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Response to Review no. 351

In light of the generous character of Karin Friedrich’s review, I am inclined to grant the justice of such reservations as she expresses and thank her for her labours, the more so as I am now busy archiving in Poland. But let me make a few points that aim to amplify her review.

First, while it is true that I found stimulating company in the ‘Potsdam school’ of east Elbian studies, as directed by Jan Peters through most of the 1990s, I had been developing the interpretive strategy and line of argument that issued eventually in the book during my earliest archival work in West Berlin the 1980s. Also, engaged as I was in the 1990s as director at the University of California, Davis, of an interdisciplinary graduate program in the historical social sciences, I spent much time thinking about methodological and epistemological issues, which I spell out and deal with as succinctly as possible in the book. I would say then, that the book stands in the line of development in the Anglo-American world both of social history in the Thompsonian vein, microhistory, and post-‘linguistic turn’ cultural history. I would like, then, to encourage interested readers to ponder the book’s efforts to resolve the methodological-epistemological issues it raises.

Secondly, I worked hard to interpret the very extensive documentation I had the good fortune to discover on women, family life, sexual relations, and kinship. I had to become something of an expert on women’s clothing, since this entry in household inventories proved to be extraordinarily informative about lifestyles and material wellbeing among ordinary people. As for family and kinship: among other things, I found that, among village farmers (the majority in that agrarian society), there was no tangible concept of ‘the family’, although household relations and kinship ties were of crucial importance.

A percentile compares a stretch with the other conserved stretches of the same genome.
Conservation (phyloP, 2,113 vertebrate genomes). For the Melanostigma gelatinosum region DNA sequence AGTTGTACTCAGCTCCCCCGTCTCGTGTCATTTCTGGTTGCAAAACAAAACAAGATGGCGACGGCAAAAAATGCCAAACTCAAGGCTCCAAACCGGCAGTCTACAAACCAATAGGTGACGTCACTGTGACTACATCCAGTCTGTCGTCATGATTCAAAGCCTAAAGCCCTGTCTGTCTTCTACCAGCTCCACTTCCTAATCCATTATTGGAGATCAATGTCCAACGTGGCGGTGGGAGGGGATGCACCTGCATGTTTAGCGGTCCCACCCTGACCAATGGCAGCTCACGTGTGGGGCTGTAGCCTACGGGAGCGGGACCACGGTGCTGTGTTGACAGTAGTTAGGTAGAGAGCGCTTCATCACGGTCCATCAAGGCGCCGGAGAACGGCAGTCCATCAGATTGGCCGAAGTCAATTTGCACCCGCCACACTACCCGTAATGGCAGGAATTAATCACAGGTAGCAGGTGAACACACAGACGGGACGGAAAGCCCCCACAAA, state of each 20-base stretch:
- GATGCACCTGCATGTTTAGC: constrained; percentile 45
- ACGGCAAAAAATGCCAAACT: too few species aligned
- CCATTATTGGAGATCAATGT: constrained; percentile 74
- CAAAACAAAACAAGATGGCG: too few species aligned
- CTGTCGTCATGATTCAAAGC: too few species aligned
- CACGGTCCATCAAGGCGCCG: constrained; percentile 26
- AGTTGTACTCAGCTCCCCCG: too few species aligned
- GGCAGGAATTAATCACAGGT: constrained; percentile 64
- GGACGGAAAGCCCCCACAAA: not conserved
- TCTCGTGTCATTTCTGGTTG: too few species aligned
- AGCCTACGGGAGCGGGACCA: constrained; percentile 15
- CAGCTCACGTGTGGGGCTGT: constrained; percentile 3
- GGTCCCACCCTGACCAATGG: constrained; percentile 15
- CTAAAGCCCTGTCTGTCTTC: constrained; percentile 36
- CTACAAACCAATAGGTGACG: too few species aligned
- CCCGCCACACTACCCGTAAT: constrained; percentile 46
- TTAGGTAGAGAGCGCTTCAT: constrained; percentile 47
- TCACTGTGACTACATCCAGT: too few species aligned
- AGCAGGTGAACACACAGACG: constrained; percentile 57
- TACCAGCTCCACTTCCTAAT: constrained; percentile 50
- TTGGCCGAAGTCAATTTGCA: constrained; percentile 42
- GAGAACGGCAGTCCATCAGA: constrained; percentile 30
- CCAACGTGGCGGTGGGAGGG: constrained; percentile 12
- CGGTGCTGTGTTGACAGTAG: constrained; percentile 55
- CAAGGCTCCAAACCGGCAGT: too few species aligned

Thirdly, there is a lot in the book about material well-being: incomes in both cash and other forms, class-specific mortality and longevity, diet, housing, clothing and other possessions, and especially arrangements for the material support of retired elders, which were extremely important as a kind of social security system. I am persuaded that the picture of common people’s living standards projected by standard economic history is extremely one-sided in its stress on cash incomes and conjunctural movements of real wages as measured by them.

Finally, while I grant that it is a long book, I do not think there is any repetition in it of the myriad stories on which its analysis and argument are based (though I do look at some of these stories from different interpretive angles). The author and certain others know how much I excised of the original typescript. But interpretive strategy, and the richness of the documentary base, led me to write a many-dimensioned book of ten chapters, plus introduction and conclusion. It could not fail to be a long book, but I believe the reader will find that the individual chapters are taut and succinct. As for assigning it to students, there are diachronic and synchronic chapters, as well as chapters on various social levels. Depending on what an instructor wants to emphasize, chapter assignments are possible.

Let me close by saying again that I am grateful for Karin Friedrich’s friendly and insightful comprehension of this book.